News | September 10, 2014

Heart Failure Patients With Sleep-Disordered Breathing More Accurately Diagnosed Through At-Home Device Than Hospital-Based Assessment

Study presented at ESC Congress highlights potential to reduce misdiagnosis of sleep-disordered breathing

September 10, 2014 — ResMed announced results from a study presented at the 2014 European Society of Cardiology (ESC) Congress in Barcelona, Spain, looking at the use of the at-home, contactless, bedside SleepMinder device to diagnose sleep-disordered breathing (SDB), the most common co-morbidity in patients with heart failure (HF). The study also assessed how SleepMinder, when used over two weeks, compared to a current gold standard of diagnosis, a single night assessment via inpatient polysomnography (PSG).

“Sleep-disordered breathing is the most common heart failure co-morbidity, yet the diagnosis is often missed,” said Martin Cowie, professor of cardiology at Royal Brompton Hospital in London and co-author of the study. “This condition affects millions of heart failure patients across Europe and can lead to significantly worse outcomes if not correctly diagnosed and treated. This study showed that, by using a device that can gather longer-term data, we can offer a means of diagnosis that is both practical for patients, doctors and health services and may well be more accurate than existing techniques that require inpatient care. It is vital that cardiologists explore how they can help to establish more routine use of this technology in the heart failure patient pathway.”

SDB is typically diagnosed in patients with HF by calculating the Apnoea-Hypopnea Index (AHI), typically from a single overnight PSG study conducted in a hospital or specialist sleep center. However, HF patients commonly experience volume load changes that can make AHI highly variable in this population over time. Mean AHI assessment, over a longer period is therefore likely to be more accurate.

SleepMinder is a non-contact, bedside, nocturnal respiratory monitor that can be placed next to a patient’s bed to collect data on SDB over longer periods. Two weeks represent a useful period for SDB assessment to be gathered. This study involved 39 adult patients with HF who were assessed over 12 months. Following two weeks of assessment, mean AHI was consistently above the treatment threshold for 57 percent of patients. This rose to 74 percent after 12 months of follow-up.

These results can have significant implications for the routine diagnosis of this prevalent condition in HF. SDB affects between 50-75 percent of the 15 million HF patients in Europe. However, it remains under-diagnosed and one of the least recognized co-morbidities by cardiologists, despite being linked to worse outcomes including mortality, hospitalizations and quality of life.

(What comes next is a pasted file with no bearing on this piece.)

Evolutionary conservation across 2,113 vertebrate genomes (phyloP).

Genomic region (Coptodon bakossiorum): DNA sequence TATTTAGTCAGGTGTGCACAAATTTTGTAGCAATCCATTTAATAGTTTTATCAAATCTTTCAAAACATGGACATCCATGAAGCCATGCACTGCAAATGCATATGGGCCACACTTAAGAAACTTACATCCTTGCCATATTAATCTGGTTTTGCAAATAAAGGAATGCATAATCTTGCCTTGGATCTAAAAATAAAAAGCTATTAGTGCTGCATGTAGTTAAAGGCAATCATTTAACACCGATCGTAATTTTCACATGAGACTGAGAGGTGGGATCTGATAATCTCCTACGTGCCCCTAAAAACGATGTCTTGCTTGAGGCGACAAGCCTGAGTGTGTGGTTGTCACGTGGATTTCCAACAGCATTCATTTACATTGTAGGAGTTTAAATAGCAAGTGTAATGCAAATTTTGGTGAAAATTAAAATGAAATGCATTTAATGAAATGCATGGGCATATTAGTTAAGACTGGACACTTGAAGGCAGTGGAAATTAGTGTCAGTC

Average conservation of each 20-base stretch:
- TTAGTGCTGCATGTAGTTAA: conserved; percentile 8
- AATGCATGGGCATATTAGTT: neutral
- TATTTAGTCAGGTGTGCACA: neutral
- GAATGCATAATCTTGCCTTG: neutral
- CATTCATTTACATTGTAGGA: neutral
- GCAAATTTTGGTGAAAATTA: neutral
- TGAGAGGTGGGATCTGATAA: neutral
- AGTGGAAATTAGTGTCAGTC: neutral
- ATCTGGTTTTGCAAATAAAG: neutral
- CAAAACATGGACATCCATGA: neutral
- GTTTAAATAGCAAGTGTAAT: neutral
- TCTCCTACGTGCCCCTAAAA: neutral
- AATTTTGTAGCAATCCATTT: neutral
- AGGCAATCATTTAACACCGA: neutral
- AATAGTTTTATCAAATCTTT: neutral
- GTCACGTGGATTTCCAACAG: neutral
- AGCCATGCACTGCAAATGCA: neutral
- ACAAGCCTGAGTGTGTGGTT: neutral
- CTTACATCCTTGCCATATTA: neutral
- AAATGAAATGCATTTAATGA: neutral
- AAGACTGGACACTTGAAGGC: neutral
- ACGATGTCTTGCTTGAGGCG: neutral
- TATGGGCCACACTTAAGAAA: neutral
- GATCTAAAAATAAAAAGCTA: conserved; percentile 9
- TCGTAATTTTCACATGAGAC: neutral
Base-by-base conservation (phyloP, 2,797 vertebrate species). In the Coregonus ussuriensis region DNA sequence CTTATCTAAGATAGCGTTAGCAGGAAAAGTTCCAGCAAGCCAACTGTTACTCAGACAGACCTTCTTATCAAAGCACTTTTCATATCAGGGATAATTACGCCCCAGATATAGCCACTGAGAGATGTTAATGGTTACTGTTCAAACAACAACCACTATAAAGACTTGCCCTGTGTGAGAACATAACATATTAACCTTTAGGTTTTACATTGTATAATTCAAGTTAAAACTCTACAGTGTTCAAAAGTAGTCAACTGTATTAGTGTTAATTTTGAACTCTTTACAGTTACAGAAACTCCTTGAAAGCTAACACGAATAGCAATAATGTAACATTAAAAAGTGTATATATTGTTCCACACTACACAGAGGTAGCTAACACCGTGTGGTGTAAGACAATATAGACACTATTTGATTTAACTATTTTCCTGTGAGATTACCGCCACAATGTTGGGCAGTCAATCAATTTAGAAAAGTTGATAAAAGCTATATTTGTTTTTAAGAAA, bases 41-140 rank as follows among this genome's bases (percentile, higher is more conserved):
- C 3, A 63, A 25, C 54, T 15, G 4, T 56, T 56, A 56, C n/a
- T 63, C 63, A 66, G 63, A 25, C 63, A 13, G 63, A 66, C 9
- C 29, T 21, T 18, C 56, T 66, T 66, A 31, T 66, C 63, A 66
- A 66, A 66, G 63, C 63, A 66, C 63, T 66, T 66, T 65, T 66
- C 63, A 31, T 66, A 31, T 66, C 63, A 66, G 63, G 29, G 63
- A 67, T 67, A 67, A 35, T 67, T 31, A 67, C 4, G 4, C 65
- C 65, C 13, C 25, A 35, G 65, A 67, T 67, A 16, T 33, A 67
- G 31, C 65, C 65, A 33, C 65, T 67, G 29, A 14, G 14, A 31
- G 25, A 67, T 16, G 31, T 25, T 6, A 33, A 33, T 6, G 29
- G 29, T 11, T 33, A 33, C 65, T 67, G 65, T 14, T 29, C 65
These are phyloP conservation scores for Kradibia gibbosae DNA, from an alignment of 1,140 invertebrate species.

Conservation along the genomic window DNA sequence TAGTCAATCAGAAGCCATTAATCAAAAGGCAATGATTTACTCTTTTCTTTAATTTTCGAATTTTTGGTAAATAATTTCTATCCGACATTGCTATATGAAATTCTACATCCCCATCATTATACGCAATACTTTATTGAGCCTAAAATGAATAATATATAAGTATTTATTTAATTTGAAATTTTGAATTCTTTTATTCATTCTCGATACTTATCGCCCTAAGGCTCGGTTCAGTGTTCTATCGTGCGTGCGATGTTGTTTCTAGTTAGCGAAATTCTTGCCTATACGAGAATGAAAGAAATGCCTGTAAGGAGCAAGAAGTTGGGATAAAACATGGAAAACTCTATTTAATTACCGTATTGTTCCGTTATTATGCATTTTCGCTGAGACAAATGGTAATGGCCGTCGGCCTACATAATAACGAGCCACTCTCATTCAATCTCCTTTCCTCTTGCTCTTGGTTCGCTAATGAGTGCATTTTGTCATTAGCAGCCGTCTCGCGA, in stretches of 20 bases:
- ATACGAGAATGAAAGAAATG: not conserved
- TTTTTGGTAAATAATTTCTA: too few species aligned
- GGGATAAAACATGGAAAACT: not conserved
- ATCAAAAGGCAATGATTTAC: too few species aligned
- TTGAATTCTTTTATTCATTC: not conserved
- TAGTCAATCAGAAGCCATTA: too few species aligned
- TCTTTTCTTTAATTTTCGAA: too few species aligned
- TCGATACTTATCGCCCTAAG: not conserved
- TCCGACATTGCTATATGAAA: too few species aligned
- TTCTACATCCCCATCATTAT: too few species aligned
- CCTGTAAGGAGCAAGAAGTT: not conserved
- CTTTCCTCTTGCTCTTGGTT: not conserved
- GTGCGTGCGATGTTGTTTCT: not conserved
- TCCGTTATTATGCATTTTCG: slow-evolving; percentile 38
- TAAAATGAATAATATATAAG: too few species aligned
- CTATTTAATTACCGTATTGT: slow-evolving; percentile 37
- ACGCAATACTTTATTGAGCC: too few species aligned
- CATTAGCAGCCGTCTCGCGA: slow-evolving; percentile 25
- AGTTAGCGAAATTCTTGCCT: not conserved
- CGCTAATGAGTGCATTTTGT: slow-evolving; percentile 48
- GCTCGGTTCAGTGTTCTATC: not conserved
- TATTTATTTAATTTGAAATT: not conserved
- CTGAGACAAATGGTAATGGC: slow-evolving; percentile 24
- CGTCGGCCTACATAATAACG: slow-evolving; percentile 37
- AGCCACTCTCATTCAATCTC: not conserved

For more information: www.resmed.com

Related Content

News | Cardiac Diagnostics | June 14, 2018
A team of researchers says it has linked sensitivity to an allergen in red meat to the buildup of plaque in the...
The blood of patients with familial chylomicronemia syndrome (FCS) can appear milky in color (lipemic) due to the buildup of fat in their body. Image courtesy of Akcea Therapeutics.

The blood of patients with familial chylomicronemia syndrome (FCS) can appear milky in color (lipemic) due to the buildup of fat in their body. Image courtesy of Akcea Therapeutics.

 

Feature | Cardiac Diagnostics | May 07, 2018 | Steven D. Freedman, M.D., Ph.D.
 
Male Triathletes May Be Putting Their Heart Health at Risk
News | Cardiac Diagnostics | January 09, 2018
Competitive male triathletes face a higher risk of a potentially harmful heart condition called myocardial fibrosis,...
ERT Acquires iCardiac Technologies
News | Cardiac Diagnostics | December 19, 2017
ERT recently announced it has acquired iCardiac Technologies, a provider of centralized cardiac safety and respiratory...
New Study Suggests Protein Could Protect Against Coronary Artery Disease

Patients with no obstructed blood flow in the coronary arteries had higher levels of CXCL5 (blue) compared to patients with moderate levels (green) or lower levels (yellow) of CXCL5, who had increased severity of coronary obstructions (indicated by the arrows). Credit: Schisler lab

News | Cardiac Diagnostics | December 07, 2017
December 7, 2017 — The buildup of plaque in the heart’s arteries is an unfortunate part of aging.
E-cigarettes Most Likely to be Used by Alcohol Drinkers and Former Cigarette Smokers, at American Heart Association (AHA), #AHA2017.
News | Cardiac Diagnostics | December 06, 2017
December 6, 2017 — Electronic cigarettes are more frequently used by people who recently quit smoking and alcohol dri
Lack of sleep may cause heart disease in older women. American heart Association, #AHA2017
News | Cardiac Diagnostics | December 06, 2017
December 6, 2017 — Older women who do not get enough sleep were more likely to have poor cardiovascular health, accor
New Tool Predicts Risk of Heart Attack in Older Surgery Patients
News | Cardiac Diagnostics | December 05, 2017
A tool designed to more accurately predict the risk of heart attack in older patients undergoing non-cardiac surgery...
Overlay Init